Recent Posts in interviews
September 4, 2014
by Bill Pearis
As mentioned, Simian Mobile Disco will release their new album, Whorl, on Tuesday (9/9) via ANTI. The record was recorded live without laptops, and is a bit more proggy and less focused on club bangers than what SMD have done before. You may have already heard "Tangents" from the album and now you can check out the pulsing, slow-building "Nazard" which makes its premiere in this post via a trippy video. Watch that below.
The video actually gives you an idea of the visual element to Simian Mobile Disco's upcoming Whorl tour where they'll be playing the album in full much the same way the record was made. That tour hits NYC on September 21 at Music Hall of Williamsburg. Tickets are still available.
While getting ready for Whorl's release and the upcoming tour, Simian Mobile Disco were nice enough to answer a few questions via email. They talk Whorl, what happens when something goes wrong with delicate equipment, and what's up next. Read it, and check out the Nazard video, below...
August 21, 2014
Interpol, NYC, June 2014 (more by Dana (distortion) Yavin)
Next month will see the release of El Pintor, the fifth full-length from Interpol. Since their debut with 2002's acclaimed Turn on the Bright Lights, Interpol have continued to explore the depth of their music - a veritable force of sound that varies between the detached misanthropy of bands like Joy Division and those punk compositional textures of bands like Fugazi. While maturation can be a difficult thing to come by in the realm of initial popularity, Interpol have not let the success of their debut be a place of creative satisfaction. Even twelve years after their breakout, Interpol sound as ambitious as ever. BrooklynVegan spoke to Daniel Kessler (guitars/vocals) about the band's upcoming release and what their story has entailed so far.
It's been four years since the self-titled. Was there a different mindset for you guys coming into El Pintor just given that gap in time?
Daniel: We hadn't really discussed, in all honesty, "What are we gonna do" or "How are we gonna do this?" or "What's it gonna be like?" We really didn't. We just kinda got together in August 2012 and borrowed my friends in Battles' space for a few days and basically by day two Paul [Banks] was like "Maybe I should jump on the bass because I tend to sing the bass melodies pretty frequently, and it might help anchor the positions of the songs," and I was like "Cool." It was actually the first time we'd had any discussion about what we were gonna do bass wise for that record, and I had no idea what sort of bass player he really was. I knew he played bass on his record, but right away it was pretty clear. I was more enthused than anything. I'd say by day two or day three we had the formation of what are now a couple of songs on the record. Obviously it's not the songs on the record as far as arrangements, but we had a guitar and bass line and vocals, which we'd never really done that soon off the bat. Sam [Fogarino] flew down from Athens, and by the end of eight days we probably had three songs that were in pretty good shape, and we recorded it, and we really liked the construction, we liked what was happening energy-wise. We didn't really get together again after the last album until 2013 as far as writing goes, so we really wrote the whole record in 2013. It wasn't really, for me, until the very end that I started having a look at what kind of record we had made. During the writing process I knew that the songs had maybe an urgency to them, but I wasn't sort of analyzing anything while we were still in the game. It's like you're looking in from a step back. While we're in the middle of writing and all that, I'm just kind of more focused on what we're doing and logistics and when we're gonna get together again and stuff like that.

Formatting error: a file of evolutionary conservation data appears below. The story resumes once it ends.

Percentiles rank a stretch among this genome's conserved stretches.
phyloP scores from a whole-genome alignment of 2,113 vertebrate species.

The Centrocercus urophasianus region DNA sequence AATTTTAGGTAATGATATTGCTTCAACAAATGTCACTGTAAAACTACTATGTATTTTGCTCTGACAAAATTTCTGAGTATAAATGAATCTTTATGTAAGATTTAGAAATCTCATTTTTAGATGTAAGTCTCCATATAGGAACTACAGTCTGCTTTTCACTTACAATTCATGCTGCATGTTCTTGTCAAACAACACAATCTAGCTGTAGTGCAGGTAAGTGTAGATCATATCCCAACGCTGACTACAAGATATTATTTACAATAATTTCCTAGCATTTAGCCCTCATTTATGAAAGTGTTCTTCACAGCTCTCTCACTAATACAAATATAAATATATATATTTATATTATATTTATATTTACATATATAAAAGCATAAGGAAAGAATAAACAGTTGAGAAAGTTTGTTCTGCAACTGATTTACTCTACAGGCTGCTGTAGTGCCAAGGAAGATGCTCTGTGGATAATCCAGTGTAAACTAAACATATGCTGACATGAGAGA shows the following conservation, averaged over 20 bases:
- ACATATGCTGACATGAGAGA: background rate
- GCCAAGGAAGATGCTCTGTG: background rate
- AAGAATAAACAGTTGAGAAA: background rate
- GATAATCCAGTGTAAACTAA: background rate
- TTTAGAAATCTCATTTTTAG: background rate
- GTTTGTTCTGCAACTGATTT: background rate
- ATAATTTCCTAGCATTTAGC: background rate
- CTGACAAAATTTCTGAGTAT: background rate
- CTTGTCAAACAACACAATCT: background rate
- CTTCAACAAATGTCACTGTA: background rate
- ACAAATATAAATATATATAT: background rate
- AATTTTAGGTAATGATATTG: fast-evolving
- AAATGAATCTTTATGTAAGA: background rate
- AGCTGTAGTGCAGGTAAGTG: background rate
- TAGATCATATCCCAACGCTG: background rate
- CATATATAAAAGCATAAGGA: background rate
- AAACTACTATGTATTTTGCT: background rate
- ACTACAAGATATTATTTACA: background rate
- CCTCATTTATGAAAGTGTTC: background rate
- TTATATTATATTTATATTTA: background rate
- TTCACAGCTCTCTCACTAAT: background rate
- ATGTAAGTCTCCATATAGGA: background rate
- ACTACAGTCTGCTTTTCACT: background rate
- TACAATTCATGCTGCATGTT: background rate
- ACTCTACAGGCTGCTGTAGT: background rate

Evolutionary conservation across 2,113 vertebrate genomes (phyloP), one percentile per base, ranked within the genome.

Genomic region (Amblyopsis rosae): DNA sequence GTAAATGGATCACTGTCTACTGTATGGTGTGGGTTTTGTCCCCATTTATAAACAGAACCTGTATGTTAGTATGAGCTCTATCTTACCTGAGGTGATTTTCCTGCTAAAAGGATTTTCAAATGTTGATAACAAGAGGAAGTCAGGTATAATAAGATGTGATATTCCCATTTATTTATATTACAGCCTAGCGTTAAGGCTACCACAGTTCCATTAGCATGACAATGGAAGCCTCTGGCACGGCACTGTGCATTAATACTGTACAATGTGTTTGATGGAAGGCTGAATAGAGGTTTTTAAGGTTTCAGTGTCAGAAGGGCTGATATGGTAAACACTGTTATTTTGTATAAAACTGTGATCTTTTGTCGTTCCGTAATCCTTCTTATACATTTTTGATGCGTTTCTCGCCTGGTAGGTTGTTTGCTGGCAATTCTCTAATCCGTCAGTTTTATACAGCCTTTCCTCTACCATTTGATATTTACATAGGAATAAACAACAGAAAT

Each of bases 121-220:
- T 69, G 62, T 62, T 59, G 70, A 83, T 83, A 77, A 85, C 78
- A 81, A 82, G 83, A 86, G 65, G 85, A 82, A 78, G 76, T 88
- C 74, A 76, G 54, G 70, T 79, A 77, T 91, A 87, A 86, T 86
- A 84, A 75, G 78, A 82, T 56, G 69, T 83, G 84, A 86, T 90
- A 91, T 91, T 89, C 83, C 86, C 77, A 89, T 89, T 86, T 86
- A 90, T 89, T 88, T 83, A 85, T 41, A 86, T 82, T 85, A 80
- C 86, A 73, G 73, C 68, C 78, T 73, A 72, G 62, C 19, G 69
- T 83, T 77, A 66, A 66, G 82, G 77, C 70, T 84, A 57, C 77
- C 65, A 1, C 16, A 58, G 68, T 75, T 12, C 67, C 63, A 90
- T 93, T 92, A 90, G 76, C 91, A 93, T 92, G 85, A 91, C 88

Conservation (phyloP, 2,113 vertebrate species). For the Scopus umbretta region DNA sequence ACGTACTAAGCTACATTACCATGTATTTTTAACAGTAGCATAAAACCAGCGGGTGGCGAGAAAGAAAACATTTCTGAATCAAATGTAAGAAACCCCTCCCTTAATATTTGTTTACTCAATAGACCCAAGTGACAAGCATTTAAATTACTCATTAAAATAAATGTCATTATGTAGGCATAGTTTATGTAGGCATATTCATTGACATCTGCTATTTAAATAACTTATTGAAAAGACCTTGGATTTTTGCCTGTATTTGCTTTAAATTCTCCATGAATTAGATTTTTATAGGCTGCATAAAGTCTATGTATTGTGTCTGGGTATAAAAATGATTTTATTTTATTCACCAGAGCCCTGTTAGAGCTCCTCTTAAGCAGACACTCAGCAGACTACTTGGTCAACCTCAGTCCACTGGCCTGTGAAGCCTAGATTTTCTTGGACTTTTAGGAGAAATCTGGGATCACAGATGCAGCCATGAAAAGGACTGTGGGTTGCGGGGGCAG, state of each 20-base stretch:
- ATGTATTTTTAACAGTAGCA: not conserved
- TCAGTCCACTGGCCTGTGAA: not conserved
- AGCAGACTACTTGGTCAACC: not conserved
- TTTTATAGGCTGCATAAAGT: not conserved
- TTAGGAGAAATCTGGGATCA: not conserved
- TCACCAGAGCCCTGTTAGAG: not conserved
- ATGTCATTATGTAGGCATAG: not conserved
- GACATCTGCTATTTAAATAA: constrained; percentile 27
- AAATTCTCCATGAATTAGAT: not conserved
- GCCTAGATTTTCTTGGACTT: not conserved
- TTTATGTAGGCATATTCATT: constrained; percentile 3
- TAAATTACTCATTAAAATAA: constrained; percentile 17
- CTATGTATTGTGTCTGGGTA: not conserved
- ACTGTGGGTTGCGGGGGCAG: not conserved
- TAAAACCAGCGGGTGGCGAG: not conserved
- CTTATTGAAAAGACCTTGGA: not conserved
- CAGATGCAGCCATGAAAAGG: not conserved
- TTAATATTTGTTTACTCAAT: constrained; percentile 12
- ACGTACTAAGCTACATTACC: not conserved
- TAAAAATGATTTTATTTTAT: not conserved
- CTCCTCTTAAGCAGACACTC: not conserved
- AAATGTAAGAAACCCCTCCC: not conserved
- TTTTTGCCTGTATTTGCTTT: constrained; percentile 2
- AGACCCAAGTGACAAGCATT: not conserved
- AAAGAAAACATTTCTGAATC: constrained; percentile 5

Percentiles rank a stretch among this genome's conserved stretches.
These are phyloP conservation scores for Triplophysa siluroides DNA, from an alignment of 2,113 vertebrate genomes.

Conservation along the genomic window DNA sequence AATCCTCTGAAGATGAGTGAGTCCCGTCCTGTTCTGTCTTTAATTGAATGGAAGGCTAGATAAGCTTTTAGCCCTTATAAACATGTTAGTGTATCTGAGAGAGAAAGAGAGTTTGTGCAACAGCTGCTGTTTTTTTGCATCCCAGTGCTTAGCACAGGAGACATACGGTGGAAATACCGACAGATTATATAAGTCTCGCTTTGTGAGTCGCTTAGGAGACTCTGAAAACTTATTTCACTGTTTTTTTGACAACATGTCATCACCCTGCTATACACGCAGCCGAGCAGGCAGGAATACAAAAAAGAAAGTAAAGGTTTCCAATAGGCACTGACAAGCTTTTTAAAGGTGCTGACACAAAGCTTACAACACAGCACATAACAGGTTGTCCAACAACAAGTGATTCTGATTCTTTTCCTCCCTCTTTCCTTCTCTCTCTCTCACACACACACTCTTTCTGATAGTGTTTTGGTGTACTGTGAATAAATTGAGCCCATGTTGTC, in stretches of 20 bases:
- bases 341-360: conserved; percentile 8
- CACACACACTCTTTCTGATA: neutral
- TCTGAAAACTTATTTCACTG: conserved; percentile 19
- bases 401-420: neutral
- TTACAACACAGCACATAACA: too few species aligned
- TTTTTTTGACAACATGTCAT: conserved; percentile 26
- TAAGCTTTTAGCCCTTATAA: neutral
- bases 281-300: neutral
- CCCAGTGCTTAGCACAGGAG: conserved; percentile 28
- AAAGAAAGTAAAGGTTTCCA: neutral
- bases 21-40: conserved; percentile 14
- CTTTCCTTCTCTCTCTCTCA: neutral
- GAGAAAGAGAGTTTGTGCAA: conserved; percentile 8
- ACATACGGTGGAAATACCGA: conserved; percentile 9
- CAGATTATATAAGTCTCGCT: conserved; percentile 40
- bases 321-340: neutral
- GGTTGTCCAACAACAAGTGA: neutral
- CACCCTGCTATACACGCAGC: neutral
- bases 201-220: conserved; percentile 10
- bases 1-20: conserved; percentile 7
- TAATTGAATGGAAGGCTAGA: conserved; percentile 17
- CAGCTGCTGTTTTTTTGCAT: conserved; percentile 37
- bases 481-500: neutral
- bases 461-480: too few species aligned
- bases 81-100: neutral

June 17, 2014
Slowdive back in the day...
Having left an indelible mark of influence on a multitude of bands and musicians since their initial breakup in 1995, Slowdive's reunion announcement earlier this year was more than welcomed by fans who'd discovered the band's remarkable shoegaze sound during its early 90s heyday and those new listeners who'd discovered the band well after their last release, Pygmalion. These new listeners come by way of a myriad of genres, not limited by any particular scene or sound, giving a broad picture of just how impactful Slowdive was and continues to be. Hearing the band's music even two decades later gives a striking sense of connectivity to bands on every side of the spectrum, from the experimental metal of Deafheaven to the psychedelic pop atmospherics of Deerhunter.